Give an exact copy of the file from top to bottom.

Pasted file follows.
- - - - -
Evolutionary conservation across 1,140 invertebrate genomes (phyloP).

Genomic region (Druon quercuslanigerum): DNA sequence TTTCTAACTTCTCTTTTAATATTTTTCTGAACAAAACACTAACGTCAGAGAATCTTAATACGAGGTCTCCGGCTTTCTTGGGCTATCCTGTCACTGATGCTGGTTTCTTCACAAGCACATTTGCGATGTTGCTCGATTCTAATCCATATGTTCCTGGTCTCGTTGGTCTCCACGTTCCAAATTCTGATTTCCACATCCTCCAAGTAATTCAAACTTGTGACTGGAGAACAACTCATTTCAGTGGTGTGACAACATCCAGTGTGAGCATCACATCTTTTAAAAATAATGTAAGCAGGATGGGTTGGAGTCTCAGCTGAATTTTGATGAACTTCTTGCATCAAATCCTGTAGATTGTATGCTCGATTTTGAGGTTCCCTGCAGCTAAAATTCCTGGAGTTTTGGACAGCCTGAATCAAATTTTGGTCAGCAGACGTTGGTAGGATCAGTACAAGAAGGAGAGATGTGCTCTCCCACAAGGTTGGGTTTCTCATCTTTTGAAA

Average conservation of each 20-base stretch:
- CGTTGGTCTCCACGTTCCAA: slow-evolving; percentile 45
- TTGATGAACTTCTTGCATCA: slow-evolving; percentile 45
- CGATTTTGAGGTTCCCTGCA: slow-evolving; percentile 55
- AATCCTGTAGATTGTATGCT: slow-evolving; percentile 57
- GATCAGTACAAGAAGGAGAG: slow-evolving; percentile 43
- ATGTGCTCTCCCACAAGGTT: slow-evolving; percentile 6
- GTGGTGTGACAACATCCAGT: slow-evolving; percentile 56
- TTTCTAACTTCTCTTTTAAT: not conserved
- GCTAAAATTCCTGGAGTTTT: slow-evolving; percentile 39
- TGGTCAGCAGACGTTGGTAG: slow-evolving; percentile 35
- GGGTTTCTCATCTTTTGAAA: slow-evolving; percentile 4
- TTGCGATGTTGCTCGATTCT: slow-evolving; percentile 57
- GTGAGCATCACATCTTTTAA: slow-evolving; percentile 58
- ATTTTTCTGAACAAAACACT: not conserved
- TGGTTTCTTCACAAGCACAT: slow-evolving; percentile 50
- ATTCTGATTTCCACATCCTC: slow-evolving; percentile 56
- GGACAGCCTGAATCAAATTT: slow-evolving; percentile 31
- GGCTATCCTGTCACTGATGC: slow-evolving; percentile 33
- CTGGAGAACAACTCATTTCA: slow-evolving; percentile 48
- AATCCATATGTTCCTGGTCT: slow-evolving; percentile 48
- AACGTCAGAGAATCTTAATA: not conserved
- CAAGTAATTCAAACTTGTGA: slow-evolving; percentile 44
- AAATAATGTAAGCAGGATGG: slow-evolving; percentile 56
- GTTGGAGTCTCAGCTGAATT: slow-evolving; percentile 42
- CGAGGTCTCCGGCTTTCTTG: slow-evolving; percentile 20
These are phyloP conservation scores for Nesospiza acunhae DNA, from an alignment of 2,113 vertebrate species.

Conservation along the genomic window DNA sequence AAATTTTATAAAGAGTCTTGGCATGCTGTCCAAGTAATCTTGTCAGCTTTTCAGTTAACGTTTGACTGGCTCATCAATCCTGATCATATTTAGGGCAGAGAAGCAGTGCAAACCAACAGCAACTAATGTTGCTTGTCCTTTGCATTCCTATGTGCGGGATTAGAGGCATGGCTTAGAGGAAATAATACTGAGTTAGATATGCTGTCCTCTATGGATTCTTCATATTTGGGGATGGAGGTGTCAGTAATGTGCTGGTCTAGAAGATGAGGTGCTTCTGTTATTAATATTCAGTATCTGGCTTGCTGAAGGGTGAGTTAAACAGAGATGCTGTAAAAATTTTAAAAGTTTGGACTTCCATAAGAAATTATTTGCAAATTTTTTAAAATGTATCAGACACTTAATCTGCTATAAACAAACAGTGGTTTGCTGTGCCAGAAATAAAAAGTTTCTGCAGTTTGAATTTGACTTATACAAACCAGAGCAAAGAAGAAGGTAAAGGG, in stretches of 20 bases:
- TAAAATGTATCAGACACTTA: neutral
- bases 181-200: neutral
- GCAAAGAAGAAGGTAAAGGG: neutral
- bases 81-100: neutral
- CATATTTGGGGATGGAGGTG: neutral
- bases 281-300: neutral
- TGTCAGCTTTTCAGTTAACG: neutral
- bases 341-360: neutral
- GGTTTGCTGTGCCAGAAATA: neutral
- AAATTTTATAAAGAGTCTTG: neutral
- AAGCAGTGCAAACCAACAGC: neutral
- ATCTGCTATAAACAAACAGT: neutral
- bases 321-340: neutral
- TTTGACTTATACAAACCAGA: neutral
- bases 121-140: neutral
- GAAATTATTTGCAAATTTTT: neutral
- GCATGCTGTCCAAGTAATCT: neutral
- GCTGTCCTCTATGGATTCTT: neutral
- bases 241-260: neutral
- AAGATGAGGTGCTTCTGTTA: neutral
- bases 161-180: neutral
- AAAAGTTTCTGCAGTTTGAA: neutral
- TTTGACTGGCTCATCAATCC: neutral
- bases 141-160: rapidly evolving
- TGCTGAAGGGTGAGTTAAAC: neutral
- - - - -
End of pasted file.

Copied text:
Evolutionary conservation across 1,140 invertebrate genomes (phyloP).

Genomic region (Druon quercuslanigerum): DNA sequence TTTCTAACTTCTCTTTTAATATTTTTCTGAACAAAACACTAACGTCAGAGAATCTTAATACGAGGTCTCCGGCTTTCTTGGGCTATCCTGTCACTGATGCTGGTTTCTTCACAAGCACATTTGCGATGTTGCTCGATTCTAATCCATATGTTCCTGGTCTCGTTGGTCTCCACGTTCCAAATTCTGATTTCCACATCCTCCAAGTAATTCAAACTTGTGACTGGAGAACAACTCATTTCAGTGGTGTGACAACATCCAGTGTGAGCATCACATCTTTTAAAAATAATGTAAGCAGGATGGGTTGGAGTCTCAGCTGAATTTTGATGAACTTCTTGCATCAAATCCTGTAGATTGTATGCTCGATTTTGAGGTTCCCTGCAGCTAAAATTCCTGGAGTTTTGGACAGCCTGAATCAAATTTTGGTCAGCAGACGTTGGTAGGATCAGTACAAGAAGGAGAGATGTGCTCTCCCACAAGGTTGGGTTTCTCATCTTTTGAAA

Average conservation of each 20-base stretch:
- CGTTGGTCTCCACGTTCCAA: slow-evolving; percentile 45
- TTGATGAACTTCTTGCATCA: slow-evolving; percentile 45
- CGATTTTGAGGTTCCCTGCA: slow-evolving; percentile 55
- AATCCTGTAGATTGTATGCT: slow-evolving; percentile 57
- GATCAGTACAAGAAGGAGAG: slow-evolving; percentile 43
- ATGTGCTCTCCCACAAGGTT: slow-evolving; percentile 6
- GTGGTGTGACAACATCCAGT: slow-evolving; percentile 56
- TTTCTAACTTCTCTTTTAAT: not conserved
- GCTAAAATTCCTGGAGTTTT: slow-evolving; percentile 39
- TGGTCAGCAGACGTTGGTAG: slow-evolving; percentile 35
- GGGTTTCTCATCTTTTGAAA: slow-evolving; percentile 4
- TTGCGATGTTGCTCGATTCT: slow-evolving; percentile 57
- GTGAGCATCACATCTTTTAA: slow-evolving; percentile 58
- ATTTTTCTGAACAAAACACT: not conserved
- TGGTTTCTTCACAAGCACAT: slow-evolving; percentile 50
- ATTCTGATTTCCACATCCTC: slow-evolving; percentile 56
- GGACAGCCTGAATCAAATTT: slow-evolving; percentile 31
- GGCTATCCTGTCACTGATGC: slow-evolving; percentile 33
- CTGGAGAACAACTCATTTCA: slow-evolving; percentile 48
- AATCCATATGTTCCTGGTCT: slow-evolving; percentile 48
- AACGTCAGAGAATCTTAATA: not conserved
- CAAGTAATTCAAACTTGTGA: slow-evolving; percentile 44
- AAATAATGTAAGCAGGATGG: slow-evolving; percentile 56
- GTTGGAGTCTCAGCTGAATT: slow-evolving; percentile 42
- CGAGGTCTCCGGCTTTCTTG: slow-evolving; percentile 20
These are phyloP conservation scores for Nesospiza acunhae DNA, from an alignment of 2,113 vertebrate species.

Conservation along the genomic window DNA sequence AAATTTTATAAAGAGTCTTGGCATGCTGTCCAAGTAATCTTGTCAGCTTTTCAGTTAACGTTTGACTGGCTCATCAATCCTGATCATATTTAGGGCAGAGAAGCAGTGCAAACCAACAGCAACTAATGTTGCTTGTCCTTTGCATTCCTATGTGCGGGATTAGAGGCATGGCTTAGAGGAAATAATACTGAGTTAGATATGCTGTCCTCTATGGATTCTTCATATTTGGGGATGGAGGTGTCAGTAATGTGCTGGTCTAGAAGATGAGGTGCTTCTGTTATTAATATTCAGTATCTGGCTTGCTGAAGGGTGAGTTAAACAGAGATGCTGTAAAAATTTTAAAAGTTTGGACTTCCATAAGAAATTATTTGCAAATTTTTTAAAATGTATCAGACACTTAATCTGCTATAAACAAACAGTGGTTTGCTGTGCCAGAAATAAAAAGTTTCTGCAGTTTGAATTTGACTTATACAAACCAGAGCAAAGAAGAAGGTAAAGGG, in stretches of 20 bases:
- TAAAATGTATCAGACACTTA: neutral
- bases 181-200: neutral
- GCAAAGAAGAAGGTAAAGGG: neutral
- bases 81-100: neutral
- CATATTTGGGGATGGAGGTG: neutral
- bases 281-300: neutral
- TGTCAGCTTTTCAGTTAACG: neutral
- bases 341-360: neutral
- GGTTTGCTGTGCCAGAAATA: neutral
- AAATTTTATAAAGAGTCTTG: neutral
- AAGCAGTGCAAACCAACAGC: neutral
- ATCTGCTATAAACAAACAGT: neutral
- bases 321-340: neutral
- TTTGACTTATACAAACCAGA: neutral
- bases 121-140: neutral
- GAAATTATTTGCAAATTTTT: neutral
- GCATGCTGTCCAAGTAATCT: neutral
- GCTGTCCTCTATGGATTCTT: neutral
- bases 241-260: neutral
- AAGATGAGGTGCTTCTGTTA: neutral
- bases 161-180: neutral
- AAAAGTTTCTGCAGTTTGAA: neutral
- TTTGACTGGCTCATCAATCC: neutral
- bases 141-160: rapidly evolving
- TGCTGAAGGGTGAGTTAAAC: neutral